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Part B Insider (Multispecialty) Coding Alert

Part B Coding Coach:

When Can Bronchoscopies and Thoracotomies Be Billed Together? Find Out

See how modifier 59 factors into these billing scenarios.

Most pulmonology coders wouldn’t consider billing a bronchoscopy and a thoracotomy together when performed in the same session — after all, the Correct Coding Initiative (CCI) has bundled these codes since 2004.

However, much to the surprise of some coders, there are some instances when you can report these services together by appending modifier 59 (Distinct procedural service) to the bronchoscopy code. You should watch out for cases when 31622 (Bronchoscopy, rigid or flexible, including fluoroscopic guidance, when performed; diagnostic, with cell washing, when performed [separate procedure]) and 321xx (Thoracotomy, major) could work hand in hand as two separate elements to know when this might be allowable.

Check this example: A scenario which may support reporting both bronchoscopy and thoracotomy is when the physician performs a diagnostic bronchoscopy prior to a thoracotomy and, based upon the results of the bronchoscopy, undertakes thoracic surgery. Keep in mind that this will probably be rarer — in many cases, you cannot bill the codes together.

Use the following case study to determine when reporting these codes together might be the right choice.

Scrutinize the Details

The physician examines a 63-year-old long-term smoker who has hemoptysis and dizziness. A chest X-ray demonstrates a right hilar fullness. A computed tomography image (CT scan) reveals a right hilar mass abutting the superior vena cava and aorta with possible right upper lobe infiltrate associated with multiple lymph nodes. The physician decides to perform a biopsy to remove the mass.

Check Out Biopsy Procedure Note

During the procedure, an anesthesiologist places a double lumen endotracheal tube into the trachea. The physician performs fiberoptic bronchoscopy with a bronchoscope to check the position of the double lumen tube. The nurse anesthetist, under the direction of the anesthesiologist, places a Foley catheter, administers anesthesia, and places a radial artery catheter for postoperative management.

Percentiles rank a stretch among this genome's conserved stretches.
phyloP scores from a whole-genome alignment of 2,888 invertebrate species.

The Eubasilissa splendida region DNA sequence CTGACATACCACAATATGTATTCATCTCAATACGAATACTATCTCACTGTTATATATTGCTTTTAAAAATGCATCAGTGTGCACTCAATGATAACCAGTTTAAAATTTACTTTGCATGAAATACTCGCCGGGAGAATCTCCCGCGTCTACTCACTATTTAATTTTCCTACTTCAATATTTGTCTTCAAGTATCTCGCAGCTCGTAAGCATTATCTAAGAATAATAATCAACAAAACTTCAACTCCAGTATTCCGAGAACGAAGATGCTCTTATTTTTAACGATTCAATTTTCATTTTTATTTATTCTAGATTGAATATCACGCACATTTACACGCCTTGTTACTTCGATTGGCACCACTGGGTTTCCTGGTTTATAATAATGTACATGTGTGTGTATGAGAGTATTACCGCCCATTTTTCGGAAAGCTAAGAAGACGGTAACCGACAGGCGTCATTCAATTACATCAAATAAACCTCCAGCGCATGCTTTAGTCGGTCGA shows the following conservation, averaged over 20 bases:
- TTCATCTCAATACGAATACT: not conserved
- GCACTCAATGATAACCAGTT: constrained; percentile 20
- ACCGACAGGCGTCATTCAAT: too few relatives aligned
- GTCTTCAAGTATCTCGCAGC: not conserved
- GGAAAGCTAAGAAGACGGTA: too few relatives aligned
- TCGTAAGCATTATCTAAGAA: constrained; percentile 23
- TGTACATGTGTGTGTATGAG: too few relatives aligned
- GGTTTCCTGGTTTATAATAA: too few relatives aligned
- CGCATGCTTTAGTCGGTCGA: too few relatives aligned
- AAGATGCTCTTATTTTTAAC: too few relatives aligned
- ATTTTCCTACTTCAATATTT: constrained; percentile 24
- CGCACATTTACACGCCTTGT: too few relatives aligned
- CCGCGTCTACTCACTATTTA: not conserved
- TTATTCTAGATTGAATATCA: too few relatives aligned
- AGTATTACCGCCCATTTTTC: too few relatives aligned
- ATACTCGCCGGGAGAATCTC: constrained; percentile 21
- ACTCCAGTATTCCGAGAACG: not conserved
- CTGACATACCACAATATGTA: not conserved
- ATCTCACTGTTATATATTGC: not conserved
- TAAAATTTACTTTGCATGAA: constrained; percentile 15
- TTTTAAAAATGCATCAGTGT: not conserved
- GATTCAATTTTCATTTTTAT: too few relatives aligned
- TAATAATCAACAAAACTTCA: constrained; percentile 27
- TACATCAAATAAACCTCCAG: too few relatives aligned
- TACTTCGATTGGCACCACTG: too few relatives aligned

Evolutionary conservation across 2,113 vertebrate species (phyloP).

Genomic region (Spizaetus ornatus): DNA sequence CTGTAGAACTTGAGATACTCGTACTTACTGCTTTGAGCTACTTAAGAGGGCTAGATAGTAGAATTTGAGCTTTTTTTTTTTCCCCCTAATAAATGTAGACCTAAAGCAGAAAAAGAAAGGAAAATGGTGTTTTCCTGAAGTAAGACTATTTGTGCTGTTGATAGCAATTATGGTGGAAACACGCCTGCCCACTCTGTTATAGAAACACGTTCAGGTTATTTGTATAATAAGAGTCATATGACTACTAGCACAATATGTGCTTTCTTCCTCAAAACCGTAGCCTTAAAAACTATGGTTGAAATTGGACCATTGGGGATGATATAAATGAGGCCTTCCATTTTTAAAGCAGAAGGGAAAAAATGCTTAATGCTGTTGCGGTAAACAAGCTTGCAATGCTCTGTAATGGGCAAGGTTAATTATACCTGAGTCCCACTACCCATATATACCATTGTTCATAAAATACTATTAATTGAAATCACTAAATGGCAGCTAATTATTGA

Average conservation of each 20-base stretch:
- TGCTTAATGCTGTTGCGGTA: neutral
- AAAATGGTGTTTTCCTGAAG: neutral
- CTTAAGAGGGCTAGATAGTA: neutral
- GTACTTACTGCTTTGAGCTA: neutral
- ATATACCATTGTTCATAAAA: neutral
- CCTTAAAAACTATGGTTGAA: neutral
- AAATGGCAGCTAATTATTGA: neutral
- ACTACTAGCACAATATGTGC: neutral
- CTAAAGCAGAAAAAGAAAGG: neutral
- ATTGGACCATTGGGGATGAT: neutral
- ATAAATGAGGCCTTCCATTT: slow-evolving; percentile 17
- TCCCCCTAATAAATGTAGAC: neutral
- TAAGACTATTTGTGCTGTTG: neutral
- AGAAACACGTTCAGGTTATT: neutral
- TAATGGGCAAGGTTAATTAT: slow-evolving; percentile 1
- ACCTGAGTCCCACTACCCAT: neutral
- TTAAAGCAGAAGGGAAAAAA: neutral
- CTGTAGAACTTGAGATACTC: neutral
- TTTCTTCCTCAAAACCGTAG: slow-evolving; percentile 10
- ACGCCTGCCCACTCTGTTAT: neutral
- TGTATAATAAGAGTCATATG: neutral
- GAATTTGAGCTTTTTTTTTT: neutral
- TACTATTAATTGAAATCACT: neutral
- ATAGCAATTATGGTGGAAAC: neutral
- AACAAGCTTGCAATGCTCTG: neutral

The physician then makes a posterolateral thoracotomy incision and develops subcutaneous flaps. He carefully enters the right pleural space through the sixth intercostal space. He discontinues ventilation from the right lung and then manually palpates the lung.

In the proximal portion of the right upper lobe, the physician palpates a mass. The physician performs a needle biopsy and sends the specimen to pathology. He exposes the hilum and samples multiple lymph nodes in the right paratracheal, subazygos, and posterior hilar areas. All of these specimens go to pathology for frozen sections. All return with the diagnosis of granulomatous inflammation and no malignancy.

The physician then excises the mass. After that, the physician sends all of the tissue separately for cultures. He oversews the incision site with 4-0 Prolene, places chest tubes, reapproximates the ribs, and closes the wound.

The practice reports 32140 (Thoracotomy; with cyst(s) removal, includes pleural procedure when performed) and 31622-59 but the claim for the bronchoscopy (31622-59) is denied. Can you determine what went wrong?

Use Stepwise Approach to Solution

Step 1: Start by referring back to the fiberoptic bronchoscopy mentioned in the report when you work to figure out which codes apply. The procedure may appear on the report loud and clear, but the physician performs a bronchoscopy to determine if the double lumen endotracheal tube is in the correct position, and not to determine surgical resectability. In this case, although necessary for patient safety, you should not code the bronchoscopy procedure.

Step 2: Note that the physician takes the needle biopsies from the right upper lung and sends the biopsies for pathology. He also takes an incisional biopsy. For this procedure, you should bill 32140 or 32151 (Thoracotomy; with removal of intrapulmonary foreign body), depending on the extent of the procedure details and location of the mass.

Why: It includes a major thoracotomy incision with needle biopsy (one or multiple) or incision using a scalpel or scissors.

Step 3: Don’t forget to report R59.9 (Enlarged lymph nodes, unspecified) for the diagnosis, says Carol Pohlig, BSN, RN, CPC, ACS, senior coding and education specialist at the Hospital of the University of Pennsylvania. Remember reading about the physician removing multiple lymph nodes from the right paratracheal, subazygos areas, and posterior hilar areas? Then you should also include +38746 (Thoracic lymphadenectomy by thoracotomy, mediastinal and regional lymphadenectomy (List separately in addition to code for primary procedure)) with I88.1.

Tip: Appending modifier 59 in the above scenario does not apply since you should not be reporting a bronchoscopy code in the first place. However, if the patient developed hemoptysis immediately postoperatively and had a bronchoscopy to find the source of the bleeding, you could code 31622 with modifier 59 since the bronchoscopy was separate from the surgical procedure.